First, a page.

AN APPEAL has been lodged with Welsh Government planning inspectors in a bid to overturn Powys planners’ refusal to allow a former pub to officially become a home.
In March last year, Jacqueline Garratt lodged a retrospective planning application to change the use of The Talkhouse at Pontdolgoch near Caersws from a pub/restaurant/bed and breakfast/self-catering holiday let into a residential dwelling.
The application included a detached building which is used as a holiday let.
Ms Garratt said that the building had been a pub/restaurant up to 2010, after when it had been used as a bed and breakfast and then self-catering holiday let.
In the early 1990s the Talkhouse was known as the Mytton Arms. It is a detached two storey stone property which was originally constructed and run as a coaching inn for travellers in the 17th century.
In June, planning officer Natalie Hinds refused planning permission on the grounds that changing the use of the building would “result in the unjustified loss of a community facility.”
Ms Hinds believed the proposal contravened policy and said: “It has not been actively marketed as a public house for at least six months to test the current market.
“Alternative solutions for the business have not been demonstrated to be economically unviable.”
Planning agent, Timothy Rogers explained that Ms Garrett had bought “into” the property in 2003 and together with a partner ran a pub/restaurant business with three letting rooms and living accommodation up to August 2012.
Mr Rogers said “At that point the business was no longer viable, and the use changed.
“During that time planning permission was obtained for the conversion of the stable building to an annex and the owners occupied this a year after the cessation of the pub/restaurant use.”
Mr Rogers explained that the main building ran as a bed and breakfast up to 2015 and then was let for self-catering holiday use up to July 2022.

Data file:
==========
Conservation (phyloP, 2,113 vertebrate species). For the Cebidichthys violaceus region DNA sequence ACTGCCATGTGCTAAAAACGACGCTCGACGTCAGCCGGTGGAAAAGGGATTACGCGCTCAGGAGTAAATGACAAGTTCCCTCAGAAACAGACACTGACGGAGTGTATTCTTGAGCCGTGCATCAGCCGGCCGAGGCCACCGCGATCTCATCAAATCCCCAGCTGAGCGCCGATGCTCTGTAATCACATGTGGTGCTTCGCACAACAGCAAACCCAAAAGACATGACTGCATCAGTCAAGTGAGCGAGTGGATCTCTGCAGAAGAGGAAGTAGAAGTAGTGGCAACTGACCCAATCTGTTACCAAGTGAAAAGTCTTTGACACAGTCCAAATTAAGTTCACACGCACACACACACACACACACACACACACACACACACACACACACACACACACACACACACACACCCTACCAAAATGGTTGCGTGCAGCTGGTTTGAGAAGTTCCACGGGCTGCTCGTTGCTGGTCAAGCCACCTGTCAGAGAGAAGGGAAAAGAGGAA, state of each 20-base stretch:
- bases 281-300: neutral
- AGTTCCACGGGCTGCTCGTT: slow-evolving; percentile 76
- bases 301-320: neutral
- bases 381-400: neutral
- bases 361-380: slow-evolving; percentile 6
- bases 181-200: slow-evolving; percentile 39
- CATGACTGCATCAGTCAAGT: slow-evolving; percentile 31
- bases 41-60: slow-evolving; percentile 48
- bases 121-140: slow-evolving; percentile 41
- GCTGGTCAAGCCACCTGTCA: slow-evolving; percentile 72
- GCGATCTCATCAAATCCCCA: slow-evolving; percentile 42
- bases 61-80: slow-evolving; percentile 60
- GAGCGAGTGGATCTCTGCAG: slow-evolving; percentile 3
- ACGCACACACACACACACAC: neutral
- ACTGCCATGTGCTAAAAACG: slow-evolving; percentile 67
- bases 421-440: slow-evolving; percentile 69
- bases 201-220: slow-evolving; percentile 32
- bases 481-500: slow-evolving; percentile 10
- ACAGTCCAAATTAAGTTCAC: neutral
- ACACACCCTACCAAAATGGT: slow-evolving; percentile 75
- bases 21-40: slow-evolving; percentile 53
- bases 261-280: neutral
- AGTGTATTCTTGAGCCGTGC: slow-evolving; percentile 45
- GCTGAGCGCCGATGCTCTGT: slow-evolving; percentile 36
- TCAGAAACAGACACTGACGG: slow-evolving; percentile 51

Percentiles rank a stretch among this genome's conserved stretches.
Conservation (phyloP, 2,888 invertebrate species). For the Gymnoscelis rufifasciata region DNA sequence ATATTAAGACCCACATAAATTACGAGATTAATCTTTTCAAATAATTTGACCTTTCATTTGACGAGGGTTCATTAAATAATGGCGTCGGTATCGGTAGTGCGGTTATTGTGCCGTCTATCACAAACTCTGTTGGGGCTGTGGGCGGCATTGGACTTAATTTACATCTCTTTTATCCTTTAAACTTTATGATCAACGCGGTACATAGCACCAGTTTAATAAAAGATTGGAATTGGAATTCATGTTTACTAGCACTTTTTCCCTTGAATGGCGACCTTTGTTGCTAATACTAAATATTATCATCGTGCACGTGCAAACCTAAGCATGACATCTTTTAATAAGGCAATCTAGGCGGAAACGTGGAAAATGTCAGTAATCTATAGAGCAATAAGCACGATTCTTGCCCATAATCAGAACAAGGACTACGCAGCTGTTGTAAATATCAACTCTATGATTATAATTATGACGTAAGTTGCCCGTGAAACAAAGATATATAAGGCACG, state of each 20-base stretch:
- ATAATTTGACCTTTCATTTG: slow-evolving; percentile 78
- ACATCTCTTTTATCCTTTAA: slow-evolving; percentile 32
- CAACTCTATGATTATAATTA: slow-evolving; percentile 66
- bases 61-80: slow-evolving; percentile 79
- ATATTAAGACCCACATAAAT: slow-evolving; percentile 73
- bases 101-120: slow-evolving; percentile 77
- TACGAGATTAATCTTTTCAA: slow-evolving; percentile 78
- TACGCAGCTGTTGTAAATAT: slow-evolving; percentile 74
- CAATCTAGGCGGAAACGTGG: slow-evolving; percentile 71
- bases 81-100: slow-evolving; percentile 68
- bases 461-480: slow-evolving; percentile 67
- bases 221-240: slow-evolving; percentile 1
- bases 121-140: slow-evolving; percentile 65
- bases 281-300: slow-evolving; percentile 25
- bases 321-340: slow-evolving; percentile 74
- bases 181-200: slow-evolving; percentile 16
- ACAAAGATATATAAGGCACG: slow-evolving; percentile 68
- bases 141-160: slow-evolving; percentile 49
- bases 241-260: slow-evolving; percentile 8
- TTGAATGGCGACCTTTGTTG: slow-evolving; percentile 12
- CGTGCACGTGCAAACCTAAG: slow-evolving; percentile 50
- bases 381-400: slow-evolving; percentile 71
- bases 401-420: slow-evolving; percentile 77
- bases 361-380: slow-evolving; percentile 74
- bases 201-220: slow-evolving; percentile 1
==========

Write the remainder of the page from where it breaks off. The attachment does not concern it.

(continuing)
Mr Rogers said: “It is acknowledged that the last lawful use of the property was as a pub/restaurant.
“It should however be noted that when such a use ceased the appellant did consult with a planning officer at Powys County Council and was informed that planning permission was not required for bed and breakfast use as both were hospitality uses which catered for visitors.”
Mr Rogers argued that the policy should be used to protect “existing” community facilities and that the pub, like the station, shop, smithy, and bakery in Pontdolgoch had all gone as the local population is not big enough to “maintain them.”
Mr Rogers said: “There was no outcry from the local community when the use ceased and there were no objections to the planning application which was refused.”
He also pointed out that the hospitality industry has been “struggling for decades” and that the Covid-19 pandemic and cost of living crisis had “compounded” the problem.
To provide evidence of this Mr Rogers has included a list of over 30 pubs and restaurants from Llanymynech down to Rhayader and across from Machynlleth to Knighton that are for sale or rent.
Mr Rogers added: “Can it really make sense to make the appellant add another to this list and advertise a property that has not been used as pub/restaurant for over ten years.”
Final comments from all parties are due to be submitted later this month.